The phylum Echinodermata consists of about 7000 living species but there are a further 13,000 extinct species dating back to the Cambrian. They are basically pentaradially symmetric which means that they are five-sided, and all live in the sea. They include the sea lilies, the starfish, the sea daisies, the brittle stars, the sea urchins and the sea cucumbers.
The class Stelleroidea or Asteroidea are the starfish, with about 1500 species. They have star-shaped bodies with 5 or more arms attached to a central disc with no obvious joint. They travel with their many tube feet. Most are scavengers or opportunistic predators and some can prise open the tightly closed shells of a clam and digest the contents.
Dorsally-flattened sea urchins, the sand dollars and sea biscuits.
The Crinoids include about 625 living species of sea lilies and feather stars. Some have stalks and wave their feathery arms to catch fragments and work them towards their mouths with their tube feet and cilia. The feather stars walk on the tips of their arms, or swim by moving their arms alternately so that half are up and half down at any one time.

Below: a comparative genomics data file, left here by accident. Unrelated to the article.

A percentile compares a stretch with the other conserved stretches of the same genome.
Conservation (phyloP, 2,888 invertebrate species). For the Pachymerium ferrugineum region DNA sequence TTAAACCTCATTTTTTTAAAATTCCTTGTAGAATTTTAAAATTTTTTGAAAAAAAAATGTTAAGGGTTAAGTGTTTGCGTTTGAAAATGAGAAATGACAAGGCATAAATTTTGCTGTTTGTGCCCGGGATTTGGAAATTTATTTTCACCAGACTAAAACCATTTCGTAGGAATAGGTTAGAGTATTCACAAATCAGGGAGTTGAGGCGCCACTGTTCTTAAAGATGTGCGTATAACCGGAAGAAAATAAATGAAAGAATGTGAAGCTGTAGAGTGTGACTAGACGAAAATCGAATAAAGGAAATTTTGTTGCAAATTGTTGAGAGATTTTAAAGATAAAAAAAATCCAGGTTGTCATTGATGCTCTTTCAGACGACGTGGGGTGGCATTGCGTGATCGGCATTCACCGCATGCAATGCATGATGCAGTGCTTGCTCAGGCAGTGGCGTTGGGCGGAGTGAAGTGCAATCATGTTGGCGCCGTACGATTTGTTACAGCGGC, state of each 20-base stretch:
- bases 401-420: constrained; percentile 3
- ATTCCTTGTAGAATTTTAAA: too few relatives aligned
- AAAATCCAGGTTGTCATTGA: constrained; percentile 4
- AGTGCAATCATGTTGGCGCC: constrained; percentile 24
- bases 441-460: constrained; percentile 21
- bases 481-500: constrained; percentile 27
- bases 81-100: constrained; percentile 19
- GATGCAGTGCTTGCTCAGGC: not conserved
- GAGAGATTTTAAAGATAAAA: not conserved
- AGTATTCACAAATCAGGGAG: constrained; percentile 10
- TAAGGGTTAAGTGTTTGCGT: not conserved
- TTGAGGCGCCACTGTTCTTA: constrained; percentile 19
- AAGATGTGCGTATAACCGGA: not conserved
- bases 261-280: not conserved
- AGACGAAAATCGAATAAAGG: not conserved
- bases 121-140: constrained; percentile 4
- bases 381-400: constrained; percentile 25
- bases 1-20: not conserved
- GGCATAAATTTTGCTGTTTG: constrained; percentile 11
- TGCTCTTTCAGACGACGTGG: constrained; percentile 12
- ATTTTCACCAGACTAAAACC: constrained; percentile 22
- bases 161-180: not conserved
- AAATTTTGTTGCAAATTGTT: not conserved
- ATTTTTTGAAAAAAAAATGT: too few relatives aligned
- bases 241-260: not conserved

The Echinoids consist of the sea urchins and sand dollars, with bodies shaped like globes or discs. Characteristically they have a hard shell and spines. Many are herbivores, feeding on algae, but others are predators. Sea urchins move by their podia or tubular feet and also their movable spines and many burrow. Sand dollars also burrow into soft sediments and may bury themselves completely, digging with their movable spines.
Holothuroideans are the sea cucumbers. They are sausage-shaped and have fleshy bodies with the skeleton reduced to a few ossicles in the body wall. Tentacles surround their mouths and help them to eat, pushing food towards their mouths. They crawl or burrow into soft sediments using muscular movements of the body wall.
The brittle stars, characterized by a central disc and long slender arms.